My first Passover – Part I

Apr 2nd, 2010 Posted in meals | 1 Comment »

I have long been interested and intrigued with Passover, since it is a holiday where food plays a strong role. However, I’ve never participated in a Passover celebration or Seder. This year I was extremely fortunate to be invited to Eviatar and Yael Zerubavel’s Passover Seder, and I had a wonderful time.  I have a number of photos, which I will post both here and on my Flickr stream. I have a short, silly video, and I even recorded portions of the songs we sung around the table! I haven’t fully decided on how to best assemble them and make them available to everyone who participated, but I’ll be working on that project slowly over the next week or so. In the mean time, I’ll be uploading some of my photos, observations, and thoughts here.

The Gefilte Fish

Eating gefilte fish was another first for me. Certainly, I had heard of it, and I knew that it frequently elicited feelings of comfort or disgust. Some friends talked about it nostalgically, with fondness, like some people talk about meatloaf and mashed potatoes. Other friends made horrible faces, nearly spitting when recalling their experiences with it. I was glad to try it, and I will definitely eat it again.

Gefilte fish is a mixture of ground fish (frequently carp and pike) and “filler.” It’s helpful to think of gefilte fish like crab cakes, salmon patties, or the Thai tod mun. In the case of gefilte fish, the filler is often matzoh meal, onions and carrots. The patties are frequently poached instead of sauteed or fried.

There are easily accessible resources better than me if you’re interested in the history and cultural significance of gifilte fish. Try:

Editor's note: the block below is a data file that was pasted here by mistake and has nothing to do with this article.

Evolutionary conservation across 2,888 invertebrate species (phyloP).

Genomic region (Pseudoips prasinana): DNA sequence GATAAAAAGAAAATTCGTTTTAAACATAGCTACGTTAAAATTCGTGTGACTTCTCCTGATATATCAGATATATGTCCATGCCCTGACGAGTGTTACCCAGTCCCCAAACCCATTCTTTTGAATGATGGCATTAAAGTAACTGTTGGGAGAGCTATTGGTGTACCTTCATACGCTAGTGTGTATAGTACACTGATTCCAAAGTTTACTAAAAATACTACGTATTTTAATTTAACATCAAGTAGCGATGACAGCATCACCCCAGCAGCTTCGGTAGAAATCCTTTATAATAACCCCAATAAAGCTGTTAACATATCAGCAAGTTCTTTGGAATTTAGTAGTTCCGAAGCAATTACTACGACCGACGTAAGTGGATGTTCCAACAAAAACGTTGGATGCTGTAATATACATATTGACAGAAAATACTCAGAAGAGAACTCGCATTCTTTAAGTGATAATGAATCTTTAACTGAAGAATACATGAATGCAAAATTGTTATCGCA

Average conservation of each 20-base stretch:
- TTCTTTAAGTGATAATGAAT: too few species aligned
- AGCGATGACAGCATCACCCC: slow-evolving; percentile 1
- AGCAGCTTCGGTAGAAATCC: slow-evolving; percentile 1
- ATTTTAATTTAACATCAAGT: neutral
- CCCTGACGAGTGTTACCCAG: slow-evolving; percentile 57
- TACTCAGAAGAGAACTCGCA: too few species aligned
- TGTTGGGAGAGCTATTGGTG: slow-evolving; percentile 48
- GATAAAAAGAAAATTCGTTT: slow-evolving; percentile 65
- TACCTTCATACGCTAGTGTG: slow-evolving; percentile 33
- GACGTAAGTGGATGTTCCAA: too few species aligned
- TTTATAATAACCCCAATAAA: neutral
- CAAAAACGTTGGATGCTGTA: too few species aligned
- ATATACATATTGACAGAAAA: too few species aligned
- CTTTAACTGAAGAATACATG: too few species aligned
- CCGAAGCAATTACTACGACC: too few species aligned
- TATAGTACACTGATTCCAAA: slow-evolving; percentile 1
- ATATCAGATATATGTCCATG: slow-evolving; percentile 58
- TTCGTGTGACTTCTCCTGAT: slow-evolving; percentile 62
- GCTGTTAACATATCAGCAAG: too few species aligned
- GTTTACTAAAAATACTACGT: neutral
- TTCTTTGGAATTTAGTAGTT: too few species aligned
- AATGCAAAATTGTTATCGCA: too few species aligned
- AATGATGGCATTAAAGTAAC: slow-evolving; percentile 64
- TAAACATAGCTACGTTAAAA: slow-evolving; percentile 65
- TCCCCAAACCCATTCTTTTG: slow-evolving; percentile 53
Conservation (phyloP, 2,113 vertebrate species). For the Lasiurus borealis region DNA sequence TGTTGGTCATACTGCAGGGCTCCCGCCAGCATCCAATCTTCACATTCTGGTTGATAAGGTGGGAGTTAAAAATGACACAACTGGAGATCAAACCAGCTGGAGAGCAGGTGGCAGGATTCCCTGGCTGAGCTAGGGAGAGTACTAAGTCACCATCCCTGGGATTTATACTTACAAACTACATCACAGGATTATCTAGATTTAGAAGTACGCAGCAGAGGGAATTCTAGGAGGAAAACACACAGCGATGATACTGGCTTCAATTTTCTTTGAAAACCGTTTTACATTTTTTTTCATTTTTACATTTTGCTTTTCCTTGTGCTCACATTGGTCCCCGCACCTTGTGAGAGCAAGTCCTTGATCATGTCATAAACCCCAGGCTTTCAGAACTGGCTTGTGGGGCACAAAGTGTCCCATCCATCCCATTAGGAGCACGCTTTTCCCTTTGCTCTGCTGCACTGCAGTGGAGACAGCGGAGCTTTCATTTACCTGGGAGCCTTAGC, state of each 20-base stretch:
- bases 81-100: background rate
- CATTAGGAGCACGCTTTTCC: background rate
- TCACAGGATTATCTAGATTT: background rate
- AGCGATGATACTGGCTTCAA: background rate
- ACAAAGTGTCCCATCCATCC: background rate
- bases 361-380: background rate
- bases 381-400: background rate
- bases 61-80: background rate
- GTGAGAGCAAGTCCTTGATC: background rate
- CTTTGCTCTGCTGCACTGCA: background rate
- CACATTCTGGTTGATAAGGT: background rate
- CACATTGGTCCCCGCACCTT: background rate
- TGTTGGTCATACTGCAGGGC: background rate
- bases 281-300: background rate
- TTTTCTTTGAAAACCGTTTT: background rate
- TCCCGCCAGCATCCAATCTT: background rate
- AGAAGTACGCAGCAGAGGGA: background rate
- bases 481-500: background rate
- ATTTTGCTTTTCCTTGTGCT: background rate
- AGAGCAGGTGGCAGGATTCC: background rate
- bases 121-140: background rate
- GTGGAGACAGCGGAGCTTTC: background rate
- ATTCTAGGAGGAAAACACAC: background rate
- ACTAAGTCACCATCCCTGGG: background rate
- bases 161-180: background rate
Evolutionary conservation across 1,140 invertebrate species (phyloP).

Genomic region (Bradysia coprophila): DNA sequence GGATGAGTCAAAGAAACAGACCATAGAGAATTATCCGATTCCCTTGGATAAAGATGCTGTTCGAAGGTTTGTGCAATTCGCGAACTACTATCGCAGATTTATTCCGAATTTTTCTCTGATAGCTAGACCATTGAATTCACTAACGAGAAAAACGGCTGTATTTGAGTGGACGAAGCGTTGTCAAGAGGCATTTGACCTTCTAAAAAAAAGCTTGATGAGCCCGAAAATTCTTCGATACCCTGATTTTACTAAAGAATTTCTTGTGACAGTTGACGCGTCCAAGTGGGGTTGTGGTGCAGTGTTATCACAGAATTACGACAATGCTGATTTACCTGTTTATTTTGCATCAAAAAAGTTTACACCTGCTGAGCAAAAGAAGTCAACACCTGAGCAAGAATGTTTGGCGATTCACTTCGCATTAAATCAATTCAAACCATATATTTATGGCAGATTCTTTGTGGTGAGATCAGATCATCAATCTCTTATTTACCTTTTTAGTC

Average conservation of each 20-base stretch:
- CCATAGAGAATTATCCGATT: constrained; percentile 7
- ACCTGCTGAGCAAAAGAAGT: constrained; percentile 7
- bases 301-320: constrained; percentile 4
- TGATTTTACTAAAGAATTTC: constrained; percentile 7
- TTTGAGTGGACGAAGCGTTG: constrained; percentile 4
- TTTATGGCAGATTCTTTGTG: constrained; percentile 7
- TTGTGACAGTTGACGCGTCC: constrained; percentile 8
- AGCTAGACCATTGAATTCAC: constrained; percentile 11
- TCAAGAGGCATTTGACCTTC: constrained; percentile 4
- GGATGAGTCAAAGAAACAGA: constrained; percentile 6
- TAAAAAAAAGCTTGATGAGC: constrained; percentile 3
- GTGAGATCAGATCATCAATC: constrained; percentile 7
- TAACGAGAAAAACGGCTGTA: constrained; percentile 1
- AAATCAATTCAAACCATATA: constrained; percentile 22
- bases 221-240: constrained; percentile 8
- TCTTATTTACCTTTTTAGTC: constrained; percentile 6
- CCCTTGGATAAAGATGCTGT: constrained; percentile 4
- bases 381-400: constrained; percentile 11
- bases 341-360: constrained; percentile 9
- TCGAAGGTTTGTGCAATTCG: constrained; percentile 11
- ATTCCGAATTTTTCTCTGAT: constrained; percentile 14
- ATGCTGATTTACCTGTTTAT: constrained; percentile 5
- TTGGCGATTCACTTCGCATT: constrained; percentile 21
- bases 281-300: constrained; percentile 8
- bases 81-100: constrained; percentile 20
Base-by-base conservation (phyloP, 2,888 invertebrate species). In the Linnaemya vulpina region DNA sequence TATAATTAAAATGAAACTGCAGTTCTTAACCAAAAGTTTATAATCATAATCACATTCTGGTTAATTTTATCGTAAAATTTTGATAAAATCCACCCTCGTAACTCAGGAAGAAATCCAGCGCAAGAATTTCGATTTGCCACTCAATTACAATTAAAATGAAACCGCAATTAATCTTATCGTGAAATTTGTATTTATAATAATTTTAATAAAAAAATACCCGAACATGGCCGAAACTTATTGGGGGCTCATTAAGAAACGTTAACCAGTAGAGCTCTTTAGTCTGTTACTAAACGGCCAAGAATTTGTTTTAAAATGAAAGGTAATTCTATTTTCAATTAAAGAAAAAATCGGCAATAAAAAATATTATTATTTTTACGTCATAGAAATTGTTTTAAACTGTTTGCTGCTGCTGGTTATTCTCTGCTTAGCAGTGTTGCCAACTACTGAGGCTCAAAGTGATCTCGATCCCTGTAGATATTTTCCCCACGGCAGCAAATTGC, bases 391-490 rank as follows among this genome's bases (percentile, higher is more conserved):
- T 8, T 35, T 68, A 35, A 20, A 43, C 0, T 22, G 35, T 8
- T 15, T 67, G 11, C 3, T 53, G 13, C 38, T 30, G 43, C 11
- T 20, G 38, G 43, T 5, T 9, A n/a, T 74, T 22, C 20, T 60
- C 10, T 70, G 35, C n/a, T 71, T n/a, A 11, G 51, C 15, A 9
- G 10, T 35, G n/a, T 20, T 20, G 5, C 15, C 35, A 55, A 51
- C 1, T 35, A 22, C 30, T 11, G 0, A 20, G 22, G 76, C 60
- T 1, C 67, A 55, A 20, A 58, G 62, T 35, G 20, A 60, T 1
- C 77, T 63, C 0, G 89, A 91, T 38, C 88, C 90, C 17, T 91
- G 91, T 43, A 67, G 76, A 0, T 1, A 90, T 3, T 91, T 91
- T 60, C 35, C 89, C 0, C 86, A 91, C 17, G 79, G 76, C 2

You might also be interested in a quick video of Abbie Hoffman making gefilte fish. I was surprised to stumble across this!

There were at least three vegetarian guests at the Seder, so Eviatar tried a new recipe intended to “evoke” the gefilte fish. “Evoke” is the important distinction; the vegetarian option was not intended to be a substitute for gefilte fish. I think he was very wise to make such a distinction, and he was very thoughtful in providing a delicious vegetarian option.

As you can see, the cucumbers were peeled, halved vertically, hollowed, and then stuffed with a mushroom mixture. Unfortunately, I do not know what Eviatar included in the stuffing, but I will see if I can get the recipe.

One serving portion was half a cucumber – the size you see in this picture. It was really delicious. There was a nice contrast between the savory stuffing and the cool, crisp “shell.” I will be eager to add this recipe to my collection. When I serve the dish it will always remind me of the wonderful time I had at my first Passover Seder.

I’ll be writing a few more Passover-related posts, and I already have the title of my next entry: We’re all Wallers! Making charoset, the mortar.

Chestnuts roasting…

Mar 4th, 2010 Posted in meals | 1 Comment »

I love hot, roasted chestnuts like the ones sold outside Uwajimaya in December. So when I saw bags of chestnuts for sale outside the Super Cao Nguyen in Oklahoma City I excitedly added them to my shopping basket. I decided to make an  impromptu dessert using chestnuts, honey, thyme, and goat cheese. We didn’t have all those ingredients, so I improvised.

I toasted a couple frozen waffles (show of hands: who knew there was a national shortage of Eggo waffles?) and put a light schmear of (heated) cream cheese on them. I roasted and then chopped the chestnuts. I sprinkled the waffles with the chestnuts, added some chopped fresh thyme, and drizzled the whole thing with honey.

I was terribly disappointed, but I made an important discovery: it’s not advisable to leave chestnuts sitting out on the counter in the dry Oklahoma climate. Many were withered beyond palatability. I’ll probably try this again, but I’ll use the fresh chestnuts right away. Oh, and I probably won’t use frozen waffles.

Meat Fest 2006!

Oct 3rd, 2006 Posted in meals | 4 Comments »


Not to be confused with Ham Fest 2006.

Clockwise from left:
Tim L.
Kevin N.
Craig V.
Me
Sarah B.

Dave H. took the picture.

Can you spot the lint brush? Somehow “lint brush” doesn’t belong in the same post as “meat fest.”